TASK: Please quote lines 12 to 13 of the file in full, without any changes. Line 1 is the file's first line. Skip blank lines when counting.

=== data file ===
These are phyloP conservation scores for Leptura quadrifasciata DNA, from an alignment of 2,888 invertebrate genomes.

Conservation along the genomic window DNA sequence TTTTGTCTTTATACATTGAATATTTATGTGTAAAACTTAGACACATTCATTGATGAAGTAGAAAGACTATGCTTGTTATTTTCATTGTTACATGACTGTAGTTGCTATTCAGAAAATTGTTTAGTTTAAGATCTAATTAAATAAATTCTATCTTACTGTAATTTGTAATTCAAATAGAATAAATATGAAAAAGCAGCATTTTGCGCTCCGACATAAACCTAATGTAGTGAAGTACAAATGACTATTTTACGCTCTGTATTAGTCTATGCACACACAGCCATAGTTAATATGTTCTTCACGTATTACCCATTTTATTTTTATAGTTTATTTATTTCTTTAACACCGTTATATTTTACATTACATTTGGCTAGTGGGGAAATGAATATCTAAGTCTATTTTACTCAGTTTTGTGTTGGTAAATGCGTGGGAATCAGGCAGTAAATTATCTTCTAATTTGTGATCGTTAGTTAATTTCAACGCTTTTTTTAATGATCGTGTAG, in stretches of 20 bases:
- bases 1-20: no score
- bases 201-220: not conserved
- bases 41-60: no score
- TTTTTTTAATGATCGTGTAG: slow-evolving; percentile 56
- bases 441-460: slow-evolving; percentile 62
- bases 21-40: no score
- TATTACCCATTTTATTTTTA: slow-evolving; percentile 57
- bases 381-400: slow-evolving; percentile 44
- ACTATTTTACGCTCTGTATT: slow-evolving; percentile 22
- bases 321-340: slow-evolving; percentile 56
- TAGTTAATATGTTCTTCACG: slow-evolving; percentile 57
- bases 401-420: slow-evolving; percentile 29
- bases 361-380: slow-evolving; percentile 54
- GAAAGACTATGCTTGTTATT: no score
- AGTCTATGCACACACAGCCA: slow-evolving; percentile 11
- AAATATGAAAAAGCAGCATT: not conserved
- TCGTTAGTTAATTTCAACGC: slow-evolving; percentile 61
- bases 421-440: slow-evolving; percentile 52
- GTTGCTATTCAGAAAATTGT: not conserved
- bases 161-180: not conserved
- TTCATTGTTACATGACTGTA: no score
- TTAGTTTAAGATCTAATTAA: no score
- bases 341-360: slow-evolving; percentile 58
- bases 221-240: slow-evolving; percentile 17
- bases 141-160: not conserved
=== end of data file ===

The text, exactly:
- bases 321-340: slow-evolving; percentile 56
- TAGTTAATATGTTCTTCACG: slow-evolving; percentile 57